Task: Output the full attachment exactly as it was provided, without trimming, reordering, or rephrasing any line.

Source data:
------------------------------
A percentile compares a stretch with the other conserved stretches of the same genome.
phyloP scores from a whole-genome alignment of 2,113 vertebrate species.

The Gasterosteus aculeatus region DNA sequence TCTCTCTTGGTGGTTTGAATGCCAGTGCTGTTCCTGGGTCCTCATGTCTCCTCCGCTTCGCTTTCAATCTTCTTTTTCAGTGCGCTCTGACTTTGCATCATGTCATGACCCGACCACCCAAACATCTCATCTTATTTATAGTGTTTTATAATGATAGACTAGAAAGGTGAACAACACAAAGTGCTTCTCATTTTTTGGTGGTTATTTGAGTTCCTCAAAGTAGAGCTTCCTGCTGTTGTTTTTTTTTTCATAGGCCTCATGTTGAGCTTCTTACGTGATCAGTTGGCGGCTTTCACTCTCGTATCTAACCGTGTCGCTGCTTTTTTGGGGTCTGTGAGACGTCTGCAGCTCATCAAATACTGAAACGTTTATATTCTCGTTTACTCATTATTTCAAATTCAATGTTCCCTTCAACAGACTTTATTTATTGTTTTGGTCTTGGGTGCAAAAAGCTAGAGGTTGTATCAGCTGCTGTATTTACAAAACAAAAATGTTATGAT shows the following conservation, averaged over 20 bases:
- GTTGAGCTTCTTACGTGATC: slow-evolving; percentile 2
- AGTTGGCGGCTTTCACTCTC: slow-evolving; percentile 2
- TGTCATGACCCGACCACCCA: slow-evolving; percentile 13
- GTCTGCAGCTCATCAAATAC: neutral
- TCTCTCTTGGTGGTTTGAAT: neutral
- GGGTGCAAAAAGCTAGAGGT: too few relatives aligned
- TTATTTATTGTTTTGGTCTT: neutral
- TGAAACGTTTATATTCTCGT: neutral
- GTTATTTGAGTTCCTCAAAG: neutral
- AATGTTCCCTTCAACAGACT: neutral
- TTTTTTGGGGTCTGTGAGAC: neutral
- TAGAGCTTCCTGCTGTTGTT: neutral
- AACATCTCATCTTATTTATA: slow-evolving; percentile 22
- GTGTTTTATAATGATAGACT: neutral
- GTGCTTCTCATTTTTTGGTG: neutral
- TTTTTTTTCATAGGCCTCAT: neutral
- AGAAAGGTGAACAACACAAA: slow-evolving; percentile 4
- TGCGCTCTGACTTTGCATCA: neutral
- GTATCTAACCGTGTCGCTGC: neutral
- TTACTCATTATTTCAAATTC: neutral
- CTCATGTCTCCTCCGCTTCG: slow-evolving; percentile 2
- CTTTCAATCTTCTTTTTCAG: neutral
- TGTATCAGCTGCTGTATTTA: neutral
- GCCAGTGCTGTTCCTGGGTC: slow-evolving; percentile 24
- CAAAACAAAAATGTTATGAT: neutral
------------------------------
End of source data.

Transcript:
A percentile compares a stretch with the other conserved stretches of the same genome.
phyloP scores from a whole-genome alignment of 2,113 vertebrate species.

The Gasterosteus aculeatus region DNA sequence TCTCTCTTGGTGGTTTGAATGCCAGTGCTGTTCCTGGGTCCTCATGTCTCCTCCGCTTCGCTTTCAATCTTCTTTTTCAGTGCGCTCTGACTTTGCATCATGTCATGACCCGACCACCCAAACATCTCATCTTATTTATAGTGTTTTATAATGATAGACTAGAAAGGTGAACAACACAAAGTGCTTCTCATTTTTTGGTGGTTATTTGAGTTCCTCAAAGTAGAGCTTCCTGCTGTTGTTTTTTTTTTCATAGGCCTCATGTTGAGCTTCTTACGTGATCAGTTGGCGGCTTTCACTCTCGTATCTAACCGTGTCGCTGCTTTTTTGGGGTCTGTGAGACGTCTGCAGCTCATCAAATACTGAAACGTTTATATTCTCGTTTACTCATTATTTCAAATTCAATGTTCCCTTCAACAGACTTTATTTATTGTTTTGGTCTTGGGTGCAAAAAGCTAGAGGTTGTATCAGCTGCTGTATTTACAAAACAAAAATGTTATGAT shows the following conservation, averaged over 20 bases:
- GTTGAGCTTCTTACGTGATC: slow-evolving; percentile 2
- AGTTGGCGGCTTTCACTCTC: slow-evolving; percentile 2
- TGTCATGACCCGACCACCCA: slow-evolving; percentile 13
- GTCTGCAGCTCATCAAATAC: neutral
- TCTCTCTTGGTGGTTTGAAT: neutral
- GGGTGCAAAAAGCTAGAGGT: too few relatives aligned
- TTATTTATTGTTTTGGTCTT: neutral
- TGAAACGTTTATATTCTCGT: neutral
- GTTATTTGAGTTCCTCAAAG: neutral
- AATGTTCCCTTCAACAGACT: neutral
- TTTTTTGGGGTCTGTGAGAC: neutral
- TAGAGCTTCCTGCTGTTGTT: neutral
- AACATCTCATCTTATTTATA: slow-evolving; percentile 22
- GTGTTTTATAATGATAGACT: neutral
- GTGCTTCTCATTTTTTGGTG: neutral
- TTTTTTTTCATAGGCCTCAT: neutral
- AGAAAGGTGAACAACACAAA: slow-evolving; percentile 4
- TGCGCTCTGACTTTGCATCA: neutral
- GTATCTAACCGTGTCGCTGC: neutral
- TTACTCATTATTTCAAATTC: neutral
- CTCATGTCTCCTCCGCTTCG: slow-evolving; percentile 2
- CTTTCAATCTTCTTTTTCAG: neutral
- TGTATCAGCTGCTGTATTTA: neutral
- GCCAGTGCTGTTCCTGGGTC: slow-evolving; percentile 24
- CAAAACAAAAATGTTATGAT: neutral